Summit Live Blog: Middleware security: Authentication, authorization, and auditing services

As you would expect, security is a key focus for Red Hat.  Secure by default is more than a goal, it is a guiding principle across all product lines.  Middleware is no exception and there are some amazing things going on in this space. Divya Mehra and Vikas Kumar of Red Hat walked us through some of the recent innovations, including the recently released Red Hat SSO, product built upon KeyCloak. Derek Walker of SWIFT also spoke about how the leading financial system message broker relies upon JBoss Fuse for secure messaging.

Security is one of the most important topics in computing today, it can be separated into three key pillars and further mapped into middleware features:

  • Confidentiality
    • Authentication
    • Authorization
  • Integrity
    • Audit logging
    • non-repudiation
  • Availability
    • Clustering
    • Guaranteed Delivery

In short, Red Hat JBoss Middleware is secure and open source throughout the entire product line, giving customers increased assurances, such as:

  • Known, fully open source components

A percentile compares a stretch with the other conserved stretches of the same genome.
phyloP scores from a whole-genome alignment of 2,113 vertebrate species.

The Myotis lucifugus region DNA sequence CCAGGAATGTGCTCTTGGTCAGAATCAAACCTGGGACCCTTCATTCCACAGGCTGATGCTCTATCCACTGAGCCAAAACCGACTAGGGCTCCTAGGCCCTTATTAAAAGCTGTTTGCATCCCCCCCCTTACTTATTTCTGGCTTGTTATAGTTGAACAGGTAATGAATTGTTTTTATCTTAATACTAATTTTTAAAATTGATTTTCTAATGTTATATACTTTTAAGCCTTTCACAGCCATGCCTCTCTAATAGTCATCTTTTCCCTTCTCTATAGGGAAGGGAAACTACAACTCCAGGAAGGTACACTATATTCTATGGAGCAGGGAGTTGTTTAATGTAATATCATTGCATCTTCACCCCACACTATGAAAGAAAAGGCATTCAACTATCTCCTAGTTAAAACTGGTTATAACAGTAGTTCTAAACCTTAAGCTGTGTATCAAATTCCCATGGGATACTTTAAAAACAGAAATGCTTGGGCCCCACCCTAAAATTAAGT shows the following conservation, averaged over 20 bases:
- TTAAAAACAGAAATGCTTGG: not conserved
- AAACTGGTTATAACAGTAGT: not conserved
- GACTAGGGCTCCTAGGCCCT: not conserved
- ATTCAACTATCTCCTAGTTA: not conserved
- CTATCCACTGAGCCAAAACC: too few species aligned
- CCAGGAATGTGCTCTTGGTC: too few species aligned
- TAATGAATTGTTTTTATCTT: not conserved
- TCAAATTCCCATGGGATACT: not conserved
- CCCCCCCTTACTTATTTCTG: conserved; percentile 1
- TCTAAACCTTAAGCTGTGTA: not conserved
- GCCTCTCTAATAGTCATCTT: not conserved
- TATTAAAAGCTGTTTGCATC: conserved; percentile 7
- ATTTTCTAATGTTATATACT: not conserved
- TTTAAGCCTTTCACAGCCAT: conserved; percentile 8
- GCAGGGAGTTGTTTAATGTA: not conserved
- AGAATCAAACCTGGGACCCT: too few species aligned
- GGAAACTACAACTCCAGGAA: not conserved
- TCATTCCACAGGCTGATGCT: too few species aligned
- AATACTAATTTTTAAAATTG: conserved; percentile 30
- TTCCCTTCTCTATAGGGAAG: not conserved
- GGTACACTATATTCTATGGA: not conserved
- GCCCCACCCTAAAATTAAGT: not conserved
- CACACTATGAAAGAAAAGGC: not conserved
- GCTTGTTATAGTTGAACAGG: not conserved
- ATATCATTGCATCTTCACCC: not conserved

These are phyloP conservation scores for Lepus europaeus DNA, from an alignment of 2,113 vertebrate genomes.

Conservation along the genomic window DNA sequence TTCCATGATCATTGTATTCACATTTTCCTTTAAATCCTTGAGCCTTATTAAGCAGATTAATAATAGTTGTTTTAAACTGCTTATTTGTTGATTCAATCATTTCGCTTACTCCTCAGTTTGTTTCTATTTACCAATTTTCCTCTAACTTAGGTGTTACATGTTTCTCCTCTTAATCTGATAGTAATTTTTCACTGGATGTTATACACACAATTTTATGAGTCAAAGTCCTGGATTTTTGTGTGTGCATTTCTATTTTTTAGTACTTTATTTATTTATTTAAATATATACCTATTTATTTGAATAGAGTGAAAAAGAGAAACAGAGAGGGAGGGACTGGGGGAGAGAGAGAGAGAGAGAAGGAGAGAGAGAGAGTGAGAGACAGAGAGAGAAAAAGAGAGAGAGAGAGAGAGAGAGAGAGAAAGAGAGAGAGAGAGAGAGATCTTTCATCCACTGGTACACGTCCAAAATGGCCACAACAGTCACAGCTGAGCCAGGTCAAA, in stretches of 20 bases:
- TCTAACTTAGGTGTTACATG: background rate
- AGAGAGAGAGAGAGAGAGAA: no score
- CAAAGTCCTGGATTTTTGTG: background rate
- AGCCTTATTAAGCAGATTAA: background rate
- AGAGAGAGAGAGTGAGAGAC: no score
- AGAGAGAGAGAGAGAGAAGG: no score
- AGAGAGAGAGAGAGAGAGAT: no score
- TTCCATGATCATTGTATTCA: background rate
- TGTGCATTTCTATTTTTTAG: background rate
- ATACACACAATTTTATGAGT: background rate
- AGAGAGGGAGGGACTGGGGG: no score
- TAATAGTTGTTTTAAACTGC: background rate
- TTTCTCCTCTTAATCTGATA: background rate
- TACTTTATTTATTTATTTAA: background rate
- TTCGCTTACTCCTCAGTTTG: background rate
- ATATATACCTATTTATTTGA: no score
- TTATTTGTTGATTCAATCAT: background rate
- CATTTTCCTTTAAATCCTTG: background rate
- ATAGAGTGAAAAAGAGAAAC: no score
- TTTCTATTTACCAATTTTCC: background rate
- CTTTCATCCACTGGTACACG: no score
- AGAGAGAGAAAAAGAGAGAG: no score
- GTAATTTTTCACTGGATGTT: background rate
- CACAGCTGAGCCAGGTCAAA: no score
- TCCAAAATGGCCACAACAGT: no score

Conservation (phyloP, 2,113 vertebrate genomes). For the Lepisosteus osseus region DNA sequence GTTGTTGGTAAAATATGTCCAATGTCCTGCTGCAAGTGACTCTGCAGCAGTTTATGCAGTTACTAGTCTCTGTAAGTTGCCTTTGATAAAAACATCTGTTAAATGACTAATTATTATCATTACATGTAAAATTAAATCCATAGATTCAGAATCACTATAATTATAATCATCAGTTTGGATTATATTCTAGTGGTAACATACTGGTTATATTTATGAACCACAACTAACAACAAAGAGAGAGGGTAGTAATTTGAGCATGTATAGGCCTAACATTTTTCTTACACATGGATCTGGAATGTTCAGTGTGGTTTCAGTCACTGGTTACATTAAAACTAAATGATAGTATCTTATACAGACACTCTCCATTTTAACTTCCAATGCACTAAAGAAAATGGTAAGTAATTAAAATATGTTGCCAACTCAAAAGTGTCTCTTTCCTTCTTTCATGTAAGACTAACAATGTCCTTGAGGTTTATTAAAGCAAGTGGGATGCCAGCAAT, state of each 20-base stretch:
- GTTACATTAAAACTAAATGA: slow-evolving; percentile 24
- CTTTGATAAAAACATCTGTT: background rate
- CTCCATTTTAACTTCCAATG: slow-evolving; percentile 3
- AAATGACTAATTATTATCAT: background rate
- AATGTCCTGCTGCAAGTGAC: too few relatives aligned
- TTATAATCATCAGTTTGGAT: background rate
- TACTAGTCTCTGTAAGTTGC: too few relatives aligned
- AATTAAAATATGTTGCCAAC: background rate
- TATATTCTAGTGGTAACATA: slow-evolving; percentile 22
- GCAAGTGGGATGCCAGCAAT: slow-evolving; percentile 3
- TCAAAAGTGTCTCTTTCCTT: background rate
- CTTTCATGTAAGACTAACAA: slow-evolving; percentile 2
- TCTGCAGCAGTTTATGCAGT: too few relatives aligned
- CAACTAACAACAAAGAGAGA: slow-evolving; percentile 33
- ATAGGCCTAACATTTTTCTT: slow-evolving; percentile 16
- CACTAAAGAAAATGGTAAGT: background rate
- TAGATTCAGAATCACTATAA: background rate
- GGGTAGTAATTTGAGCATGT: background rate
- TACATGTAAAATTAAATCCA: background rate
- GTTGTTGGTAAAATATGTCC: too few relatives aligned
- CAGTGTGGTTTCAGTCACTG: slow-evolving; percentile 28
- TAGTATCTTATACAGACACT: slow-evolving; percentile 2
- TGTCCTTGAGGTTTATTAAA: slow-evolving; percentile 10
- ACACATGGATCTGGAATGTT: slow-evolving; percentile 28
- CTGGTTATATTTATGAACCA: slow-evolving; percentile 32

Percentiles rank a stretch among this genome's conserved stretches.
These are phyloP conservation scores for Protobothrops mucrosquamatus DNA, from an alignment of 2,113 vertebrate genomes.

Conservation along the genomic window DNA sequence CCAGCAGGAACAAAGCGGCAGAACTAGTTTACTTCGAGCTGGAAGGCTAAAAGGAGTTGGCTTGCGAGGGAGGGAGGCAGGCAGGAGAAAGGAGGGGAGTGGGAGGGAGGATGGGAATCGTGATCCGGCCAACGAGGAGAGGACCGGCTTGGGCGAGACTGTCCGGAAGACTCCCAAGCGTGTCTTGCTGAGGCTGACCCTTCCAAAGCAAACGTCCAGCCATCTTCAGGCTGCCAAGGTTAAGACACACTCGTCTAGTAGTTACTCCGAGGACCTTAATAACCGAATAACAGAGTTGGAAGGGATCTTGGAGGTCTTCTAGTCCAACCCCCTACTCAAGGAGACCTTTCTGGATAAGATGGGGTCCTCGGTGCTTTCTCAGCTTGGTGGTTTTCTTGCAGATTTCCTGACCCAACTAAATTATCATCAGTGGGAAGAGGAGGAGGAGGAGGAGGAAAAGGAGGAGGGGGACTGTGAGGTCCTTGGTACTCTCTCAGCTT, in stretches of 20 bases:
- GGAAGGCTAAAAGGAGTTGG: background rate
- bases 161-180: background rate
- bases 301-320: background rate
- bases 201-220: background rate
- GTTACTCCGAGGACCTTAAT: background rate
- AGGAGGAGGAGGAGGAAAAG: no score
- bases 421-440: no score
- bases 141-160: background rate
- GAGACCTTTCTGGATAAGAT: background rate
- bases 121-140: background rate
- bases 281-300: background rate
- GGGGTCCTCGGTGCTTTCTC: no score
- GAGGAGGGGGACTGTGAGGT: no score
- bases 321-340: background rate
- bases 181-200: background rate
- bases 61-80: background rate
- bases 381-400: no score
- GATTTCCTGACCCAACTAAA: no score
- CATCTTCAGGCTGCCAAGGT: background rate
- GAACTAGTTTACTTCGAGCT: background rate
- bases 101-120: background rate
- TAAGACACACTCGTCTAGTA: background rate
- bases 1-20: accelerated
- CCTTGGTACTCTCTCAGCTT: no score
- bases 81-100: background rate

• built securely from source
  • Proactive security notifications and fixes
  • Standards-based
    • OpenJDK
    • SAML 2.0, Kerberos, OpenID Connect
    • TLS, WS-security

Red Hat SSO is the newest member of this product line, providing a brand new server for complete identity management federation:

  • SAML 2.0
  • OpenID Connect
  • OAuth 2.0

It also comes with client adapters, allowing customers to easily integrate their applications with Red Hat SSO or other standard-compliant identity provider.

Red Hat SSO server is a complete, stand-alone product and is Red Hat’s solution for web-based federation.  It can interface with Red Hat Identity Management (IdM) for integration with internal corporate identity management.  It can also work with Active Directory and plain LDAP.  There is native OpenStack and OpenShift integration with Red Hat SSO coming down the line as well.

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DevNation Live Blog: Drools 7.X Happenings and Roadmap

Drools is an open source rules expert engine and today the Drools co-founder and platform architect Mark Proctor from Red Hat gave an overview of the future of the KIE (Knowledge Is Everyhting) family. I’ll cover only a subset of what Mark covered, be sure to check out his slide deck for more details.

UI and UX